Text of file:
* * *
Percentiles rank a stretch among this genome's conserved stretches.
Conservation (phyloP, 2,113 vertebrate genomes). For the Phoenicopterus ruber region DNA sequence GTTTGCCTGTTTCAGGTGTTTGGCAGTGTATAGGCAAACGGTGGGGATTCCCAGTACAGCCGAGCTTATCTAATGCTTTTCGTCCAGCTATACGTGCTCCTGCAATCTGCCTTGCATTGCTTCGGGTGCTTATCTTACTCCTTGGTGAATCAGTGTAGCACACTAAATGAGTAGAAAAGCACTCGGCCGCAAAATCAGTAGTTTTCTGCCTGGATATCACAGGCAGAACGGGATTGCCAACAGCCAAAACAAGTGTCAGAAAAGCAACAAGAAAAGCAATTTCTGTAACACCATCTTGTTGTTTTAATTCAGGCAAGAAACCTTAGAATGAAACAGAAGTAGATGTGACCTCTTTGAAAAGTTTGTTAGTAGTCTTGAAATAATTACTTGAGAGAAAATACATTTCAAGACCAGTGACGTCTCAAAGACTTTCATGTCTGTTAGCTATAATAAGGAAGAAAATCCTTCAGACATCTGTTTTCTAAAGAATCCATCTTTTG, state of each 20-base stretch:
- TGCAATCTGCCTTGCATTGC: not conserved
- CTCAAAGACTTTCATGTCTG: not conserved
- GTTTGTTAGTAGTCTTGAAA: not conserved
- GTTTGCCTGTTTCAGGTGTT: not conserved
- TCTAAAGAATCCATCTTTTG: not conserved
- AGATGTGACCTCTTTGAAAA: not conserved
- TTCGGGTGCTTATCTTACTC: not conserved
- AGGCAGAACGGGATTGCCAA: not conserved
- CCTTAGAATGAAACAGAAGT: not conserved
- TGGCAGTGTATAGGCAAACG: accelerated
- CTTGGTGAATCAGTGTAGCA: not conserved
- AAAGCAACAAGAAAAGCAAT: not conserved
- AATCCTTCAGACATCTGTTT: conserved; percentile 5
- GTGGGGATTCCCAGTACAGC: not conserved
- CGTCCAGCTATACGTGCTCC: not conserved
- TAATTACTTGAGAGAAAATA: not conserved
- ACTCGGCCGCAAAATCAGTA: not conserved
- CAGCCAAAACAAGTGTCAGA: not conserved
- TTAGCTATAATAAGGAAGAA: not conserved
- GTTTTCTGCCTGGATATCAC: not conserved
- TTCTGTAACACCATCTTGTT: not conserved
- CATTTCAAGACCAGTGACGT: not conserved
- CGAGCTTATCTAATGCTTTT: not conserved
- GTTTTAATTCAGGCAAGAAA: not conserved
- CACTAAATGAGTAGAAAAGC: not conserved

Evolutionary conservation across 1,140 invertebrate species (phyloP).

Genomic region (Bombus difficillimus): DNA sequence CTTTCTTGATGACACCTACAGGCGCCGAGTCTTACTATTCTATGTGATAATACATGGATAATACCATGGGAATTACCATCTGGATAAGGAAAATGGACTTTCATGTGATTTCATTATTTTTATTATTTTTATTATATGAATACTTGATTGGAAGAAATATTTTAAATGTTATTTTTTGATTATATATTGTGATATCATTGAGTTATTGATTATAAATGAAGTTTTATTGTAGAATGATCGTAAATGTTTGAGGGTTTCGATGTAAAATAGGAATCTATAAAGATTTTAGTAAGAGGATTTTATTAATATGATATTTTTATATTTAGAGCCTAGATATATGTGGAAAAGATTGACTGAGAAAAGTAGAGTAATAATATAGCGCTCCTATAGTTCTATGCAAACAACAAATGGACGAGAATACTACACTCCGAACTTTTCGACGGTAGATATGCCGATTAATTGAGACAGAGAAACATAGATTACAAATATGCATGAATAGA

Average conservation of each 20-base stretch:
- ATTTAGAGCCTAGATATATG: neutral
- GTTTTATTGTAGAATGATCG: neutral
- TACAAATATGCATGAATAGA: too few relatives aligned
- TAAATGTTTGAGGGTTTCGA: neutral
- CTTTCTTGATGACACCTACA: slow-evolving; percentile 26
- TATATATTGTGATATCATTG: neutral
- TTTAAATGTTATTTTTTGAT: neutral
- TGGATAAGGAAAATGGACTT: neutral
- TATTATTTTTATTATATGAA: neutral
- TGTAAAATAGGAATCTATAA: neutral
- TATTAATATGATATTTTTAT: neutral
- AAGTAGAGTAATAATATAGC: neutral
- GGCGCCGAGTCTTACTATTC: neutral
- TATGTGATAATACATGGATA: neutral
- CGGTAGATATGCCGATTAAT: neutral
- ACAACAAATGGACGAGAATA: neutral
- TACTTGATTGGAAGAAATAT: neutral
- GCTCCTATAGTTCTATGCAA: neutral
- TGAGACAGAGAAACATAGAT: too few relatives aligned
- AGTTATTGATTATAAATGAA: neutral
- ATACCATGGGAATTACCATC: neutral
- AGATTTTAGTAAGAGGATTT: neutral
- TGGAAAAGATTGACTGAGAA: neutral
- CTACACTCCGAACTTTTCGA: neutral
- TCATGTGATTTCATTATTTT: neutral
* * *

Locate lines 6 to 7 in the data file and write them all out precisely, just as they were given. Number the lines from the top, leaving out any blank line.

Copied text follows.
- GTTTGCCTGTTTCAGGTGTT: not conserved
- TCTAAAGAATCCATCTTTTG: not conserved